They say that English art is revived! Yes, revived for selfish ends and to minister to godless culture and vulgar Manchester wealth. In other days Religion and Art, like twin-sisters, went hand-in-hand; but now, each wends her way companionless and mistrustful of the other. I do not say that the fault is primarily the artist's. I say that the Puritan forged chains for the artist, and the clergy go on rivetting them. The Puritan would not have pictorial art in church, and the clergy seem determined to perpetuate his superstitions. You know that the English Church is the best fenced Church in Christendom, and so admirably hemmed in with cast-iron restrictions that, according to the doctrinaire arm-chair churchman, and the 'cute and creedless lawyer, you may not put a sculptured image of your Saviour on the Cross in Church, unless accompanied by the two thieves to spoil the devotional effect. See how the Puritan's malison rests upon us; and are you surprised that the nineteenth century artist (who can get rich without the Church's patronage) should resent your churlish behaviour, and scorn both you and your prejudices. Depend upon it that the devil is right glad to see our church doors barred against the possibilities of pictorial art for drawing souls to Christ. The French infidel knows the power of the Crucifix; its power to touch the loving heart, and reach pain, sorrow,
And art suffers as much as Religion from this estrangement. The artist is truant from God; he lives for Art only, and sips the nectar of existence without caring for its deeper interests. The great stream of religious life, which you and I have found so refreshing, rolls by him leaving him untouched, uninspired. In popular estimate he is the poor trifler of an empty day; one with a thrilling mission to revive obsolete dress; an expensive purveyor of mild stimulants for sluggish imaginations; one with a vocation to paint coronetted babes and fashionable men and women ; a man to sculpt "dirty boys ” and marble soap-suds, or birds in cages after the Chinese manner.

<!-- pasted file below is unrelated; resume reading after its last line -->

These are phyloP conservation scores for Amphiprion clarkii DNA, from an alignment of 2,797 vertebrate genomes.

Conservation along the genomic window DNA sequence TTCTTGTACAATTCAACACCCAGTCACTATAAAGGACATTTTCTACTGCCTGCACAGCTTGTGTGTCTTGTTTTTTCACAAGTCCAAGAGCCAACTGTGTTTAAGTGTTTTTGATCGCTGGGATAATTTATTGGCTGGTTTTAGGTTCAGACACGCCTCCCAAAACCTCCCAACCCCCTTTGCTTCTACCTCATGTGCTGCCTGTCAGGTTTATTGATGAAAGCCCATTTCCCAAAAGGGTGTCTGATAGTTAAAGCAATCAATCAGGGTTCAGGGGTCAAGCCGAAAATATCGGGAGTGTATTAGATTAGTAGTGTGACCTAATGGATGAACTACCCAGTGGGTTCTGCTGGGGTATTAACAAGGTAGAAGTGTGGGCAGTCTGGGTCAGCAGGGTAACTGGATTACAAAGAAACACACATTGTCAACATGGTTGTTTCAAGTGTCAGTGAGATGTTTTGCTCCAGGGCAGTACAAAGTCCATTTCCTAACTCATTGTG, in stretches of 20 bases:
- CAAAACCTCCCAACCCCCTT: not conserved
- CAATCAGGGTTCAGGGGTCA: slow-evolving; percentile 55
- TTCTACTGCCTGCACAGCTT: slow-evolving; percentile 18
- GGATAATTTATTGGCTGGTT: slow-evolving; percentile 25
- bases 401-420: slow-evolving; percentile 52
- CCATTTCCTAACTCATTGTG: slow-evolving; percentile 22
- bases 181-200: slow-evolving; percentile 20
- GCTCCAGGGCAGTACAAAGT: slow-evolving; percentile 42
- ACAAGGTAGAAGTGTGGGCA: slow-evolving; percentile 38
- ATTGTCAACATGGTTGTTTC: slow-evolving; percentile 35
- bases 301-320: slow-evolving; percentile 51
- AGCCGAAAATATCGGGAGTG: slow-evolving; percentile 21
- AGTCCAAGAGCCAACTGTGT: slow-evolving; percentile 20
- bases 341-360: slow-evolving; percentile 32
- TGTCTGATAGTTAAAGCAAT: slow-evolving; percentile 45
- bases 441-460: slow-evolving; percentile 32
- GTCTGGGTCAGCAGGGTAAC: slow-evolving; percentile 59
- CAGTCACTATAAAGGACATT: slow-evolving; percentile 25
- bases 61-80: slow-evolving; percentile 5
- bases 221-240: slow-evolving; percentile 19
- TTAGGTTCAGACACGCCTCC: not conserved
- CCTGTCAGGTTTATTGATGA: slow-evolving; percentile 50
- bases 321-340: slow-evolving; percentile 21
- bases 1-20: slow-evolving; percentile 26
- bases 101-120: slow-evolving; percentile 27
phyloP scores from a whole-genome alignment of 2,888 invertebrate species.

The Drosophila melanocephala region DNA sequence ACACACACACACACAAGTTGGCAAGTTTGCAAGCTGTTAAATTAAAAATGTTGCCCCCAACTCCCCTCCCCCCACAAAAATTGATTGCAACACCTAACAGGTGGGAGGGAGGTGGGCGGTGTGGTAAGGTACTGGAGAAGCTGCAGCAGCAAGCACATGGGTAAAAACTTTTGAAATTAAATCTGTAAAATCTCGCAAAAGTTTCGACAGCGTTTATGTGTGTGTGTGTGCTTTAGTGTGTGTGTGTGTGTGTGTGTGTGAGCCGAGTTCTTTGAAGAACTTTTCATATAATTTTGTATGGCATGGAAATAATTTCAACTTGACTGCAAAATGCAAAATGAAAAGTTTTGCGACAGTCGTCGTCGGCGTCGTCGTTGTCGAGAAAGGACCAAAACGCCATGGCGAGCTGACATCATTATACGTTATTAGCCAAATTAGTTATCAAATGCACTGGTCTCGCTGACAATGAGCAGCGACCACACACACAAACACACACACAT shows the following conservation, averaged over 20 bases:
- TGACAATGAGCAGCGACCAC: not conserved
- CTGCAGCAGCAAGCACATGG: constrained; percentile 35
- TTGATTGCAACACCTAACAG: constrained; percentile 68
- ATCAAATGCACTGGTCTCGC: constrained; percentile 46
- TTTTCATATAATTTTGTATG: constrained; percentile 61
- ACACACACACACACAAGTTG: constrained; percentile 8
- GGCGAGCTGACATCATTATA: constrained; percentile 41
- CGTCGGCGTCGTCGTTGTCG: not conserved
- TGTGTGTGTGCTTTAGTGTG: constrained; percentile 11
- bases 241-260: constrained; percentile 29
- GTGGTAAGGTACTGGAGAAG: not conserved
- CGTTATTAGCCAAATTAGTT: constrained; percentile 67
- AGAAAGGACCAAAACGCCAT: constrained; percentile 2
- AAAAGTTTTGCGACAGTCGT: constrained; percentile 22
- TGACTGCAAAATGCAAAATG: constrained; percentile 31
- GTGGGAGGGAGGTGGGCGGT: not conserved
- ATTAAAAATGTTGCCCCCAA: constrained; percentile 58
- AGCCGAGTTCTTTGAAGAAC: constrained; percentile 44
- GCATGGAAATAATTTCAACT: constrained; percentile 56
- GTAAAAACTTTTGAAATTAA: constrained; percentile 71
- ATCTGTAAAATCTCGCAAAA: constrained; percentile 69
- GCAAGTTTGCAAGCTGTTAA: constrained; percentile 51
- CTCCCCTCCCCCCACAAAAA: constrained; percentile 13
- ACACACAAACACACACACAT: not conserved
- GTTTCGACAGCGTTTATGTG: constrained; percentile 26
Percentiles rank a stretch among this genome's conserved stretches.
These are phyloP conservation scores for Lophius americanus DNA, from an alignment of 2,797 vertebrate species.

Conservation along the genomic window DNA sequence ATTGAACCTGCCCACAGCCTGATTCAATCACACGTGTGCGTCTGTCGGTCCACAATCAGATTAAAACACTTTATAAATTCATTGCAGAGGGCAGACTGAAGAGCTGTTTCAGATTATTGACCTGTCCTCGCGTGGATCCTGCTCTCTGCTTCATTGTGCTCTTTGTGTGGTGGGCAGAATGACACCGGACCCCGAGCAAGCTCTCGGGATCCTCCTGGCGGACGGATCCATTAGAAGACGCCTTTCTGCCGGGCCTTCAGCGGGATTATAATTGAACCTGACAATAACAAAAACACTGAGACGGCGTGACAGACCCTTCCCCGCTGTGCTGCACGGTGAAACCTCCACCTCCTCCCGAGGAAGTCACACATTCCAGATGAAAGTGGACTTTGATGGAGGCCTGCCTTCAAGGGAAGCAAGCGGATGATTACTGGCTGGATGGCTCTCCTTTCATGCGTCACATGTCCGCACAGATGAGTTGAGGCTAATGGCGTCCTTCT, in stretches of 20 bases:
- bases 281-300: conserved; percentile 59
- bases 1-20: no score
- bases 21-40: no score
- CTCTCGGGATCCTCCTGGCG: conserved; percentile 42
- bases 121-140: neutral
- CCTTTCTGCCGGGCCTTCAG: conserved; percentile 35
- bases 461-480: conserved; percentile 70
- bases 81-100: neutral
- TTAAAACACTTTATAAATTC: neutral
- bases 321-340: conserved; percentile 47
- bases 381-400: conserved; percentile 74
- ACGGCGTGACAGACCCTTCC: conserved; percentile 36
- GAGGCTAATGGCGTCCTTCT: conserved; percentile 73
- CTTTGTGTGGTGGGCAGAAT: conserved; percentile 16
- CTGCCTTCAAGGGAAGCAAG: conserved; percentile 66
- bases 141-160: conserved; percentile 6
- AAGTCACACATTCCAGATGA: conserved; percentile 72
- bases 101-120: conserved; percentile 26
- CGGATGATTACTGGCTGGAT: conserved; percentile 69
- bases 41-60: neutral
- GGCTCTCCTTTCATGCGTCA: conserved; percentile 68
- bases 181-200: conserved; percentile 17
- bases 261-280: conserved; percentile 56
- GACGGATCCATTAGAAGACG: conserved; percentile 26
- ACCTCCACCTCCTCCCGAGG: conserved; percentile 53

Even the higher side of English art has little sincerity of purpose ; it only echoes the fashionable doctrine of future extinction. It shows delight in woman's charms, it has movement, colour, dress, passion ; it is keen in the sense of enjoyment, but, scratch its skin, and you find written below the old Pagan lament of the brevity of life. Divine revelation might be an exploded fiction : the Church might be in the jaws of hell : God might be dead, for aught you hear of these thenies upon Academy walls !
A noble painting by a great artist was placed the other day outside a Whitechapel Church : its theme is Mother Death striking a youthful victim. I was at its dedication, and, what with the picture, the speeches, and the eulogy upon defunct Christianity delivered by our master of elegy—Matthew Arnold—I felt that it was all like a solemn farce where Christianity assisted at her own obsequies! If that is the best the clergy can do for the witness of Christianity upon church walls—and that the best that a great living artist can do in that line —then we must wait till things mend !
And the pity is, that we must have modern art for modern people. Old pictures may be advantageously copied for educational purposes, but not for devotion. The old-world air in them is fatal to their general attractiveness. Each age must write its own religious books, and paint its own religious pictures, the old Art is pitched in an old key and won't suit. Hunt's “ Light of the World,” or Millais' “Carpenter's Shop,” is worth a score of £70,000 Raphael's Madonnas to nineteenth century Christians. Not that old pictures have yet done their work for God. You remember how Robertson of Brighton was resigned to his sufferings and drawn to his daily task by the face of Da Vinci's Christ at the foot of his bed. It was only the other day that a friend of mine saw two men looking at an autotype of a Crucifixion by an old master in Oxford Street, and one said to the other, “I s'pose, Bill, that be the Saviour on the cross ; well I never know'd it wur like that!”